atia. “Now people are looking for results.” Those results will almost certainly come only with painful slowness. In Croatia, at least, the military conflict has dwindled to the desultory exchange of occasional sniper fire and mortar rounds. But the mutual hatred between Serbs and Croats that so appals the Canadian peacekeepers continues unabated. Serbs regularly turn up at the gate of the engineers’ camp in Daruvar appealing for help after their homes have been seized or destroyed by Croats. In Serb-controlled areas, it is Croatian homes that are dynamited or burned—a clear sign that both sides are intransigent. “There is so much hatred and suspicion,” said Sergei Cherniavsky, a 39-year-old Ukrainian in charge of investigating human rights violations on behalf of the UN in a mainly Croatian area. “There is
no solution in sight.” Chemiavsky’s files include dozens of complaints from Serbs that they have been fired from their jobs or had their property seized by Croatian authorities, complaints similar to those of Croats in Serbcontrolled areas.
Equally depressing for the peacekeepers is the web of rumors and mistrust that surrounds their activities. In all areas, the Canadians are still greeted mainly by waves and smiles as they drive through the lush, green countryside of eastern Croatia. But in those parts of Croatia now controlled by Serbian forces, Canadian soldiers have been refused service in restaurants because the owners resent the UN embargo, which cut trade links between Serbia and the rest of the world on May 30.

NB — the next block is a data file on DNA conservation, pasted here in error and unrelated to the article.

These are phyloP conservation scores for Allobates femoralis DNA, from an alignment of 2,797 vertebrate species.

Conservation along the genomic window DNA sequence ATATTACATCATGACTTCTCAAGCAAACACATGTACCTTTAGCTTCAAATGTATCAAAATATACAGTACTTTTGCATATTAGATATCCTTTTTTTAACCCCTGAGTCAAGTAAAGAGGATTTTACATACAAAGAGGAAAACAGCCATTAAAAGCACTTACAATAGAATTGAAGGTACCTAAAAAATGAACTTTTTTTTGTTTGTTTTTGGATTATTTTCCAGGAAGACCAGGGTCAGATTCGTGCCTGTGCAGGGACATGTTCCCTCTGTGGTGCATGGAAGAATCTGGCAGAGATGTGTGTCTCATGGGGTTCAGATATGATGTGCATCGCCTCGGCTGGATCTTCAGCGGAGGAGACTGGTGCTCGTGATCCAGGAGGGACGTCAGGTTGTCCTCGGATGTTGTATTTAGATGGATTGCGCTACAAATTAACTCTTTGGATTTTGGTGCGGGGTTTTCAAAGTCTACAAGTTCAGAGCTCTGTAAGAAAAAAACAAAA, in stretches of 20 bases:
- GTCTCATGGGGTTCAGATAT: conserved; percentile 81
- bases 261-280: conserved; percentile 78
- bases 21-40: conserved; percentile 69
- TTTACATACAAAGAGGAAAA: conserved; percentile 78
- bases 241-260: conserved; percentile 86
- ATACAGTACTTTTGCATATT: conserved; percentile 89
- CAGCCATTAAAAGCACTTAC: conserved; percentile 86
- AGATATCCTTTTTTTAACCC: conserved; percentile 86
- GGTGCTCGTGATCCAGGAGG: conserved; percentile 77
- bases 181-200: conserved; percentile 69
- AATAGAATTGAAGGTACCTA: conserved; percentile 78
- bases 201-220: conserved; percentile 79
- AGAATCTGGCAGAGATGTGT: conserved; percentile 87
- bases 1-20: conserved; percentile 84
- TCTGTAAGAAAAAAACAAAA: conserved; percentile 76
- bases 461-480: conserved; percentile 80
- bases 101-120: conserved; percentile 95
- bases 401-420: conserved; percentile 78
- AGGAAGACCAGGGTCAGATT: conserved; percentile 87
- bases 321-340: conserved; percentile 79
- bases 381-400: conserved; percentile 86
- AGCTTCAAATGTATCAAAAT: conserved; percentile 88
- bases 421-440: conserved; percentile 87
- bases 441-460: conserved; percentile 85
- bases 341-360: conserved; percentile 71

And in Croat-controlled areas, the Canadians find themselves the targets of bitter criticism from at least some local people. They accuse Canadian soldiers—without any proof—of smuggling food, beer and weapons across the ceasefire line to Serbian soldiers. Croatian soldiers have even stopped Canadian army vehicles from crossing the line on the grounds that the Canadians are taking goods to the other side. “We are very angry at the Canadians,” said a Croatian commander in the devastated town of Pakrac, who gave his name only as Nikola. “We don’t understand why they are helping our enemies.”
Other local people, including a vocal women’s group with the unlikely name of Fortress of Love, accused the Canadians of funnelling money to the Serbs by renting apartments from them and hiring them to work at their camp in Daruvar. “When the soldiers came to Daruvar, we welcomed them and gave them cookies,” said Vesna Dubravec, a schoolteacher and local leader of the group. “But there won’t be any more cookies. They should be helping the victims, not the aggressors. And it’s the Serbs who are the aggressors.” Added to their litany of complaints are allegations of sexual assault on a local girl by a 28-year-old corporal from the Royal Canadian Regiment.
¡ An army legal expert from the regiment’s base i in Lahr, Germany, is investigating the charges.
The accusations are frustrating for the Canadians, but also a sign of the depth of mistrust among local people that makes any political settlement to the conflict so unlikely. Canadian officers deny the smuggling charges, saying that they arose simply because the engineers regularly take supplies to some of their own men stationed on the Serbian side of the line. And the Canadians say that they do not check the ethnic background of the people they hire or rent from.
At the bottom of the criticism, the Canadians contend, is resentment from many Croats that the United Nations is enforcing a ceasefire that leaves Serbs still occupying some Croatian territory. Now that the Croats feel militarily stronger, some of them want the UN force to leave so that they can push the Serbs out. On June 20, about 200 people staged a demonstration in Daruvar demanding that the United Nations leave the area.
For some Canadian soldiers, the rumors and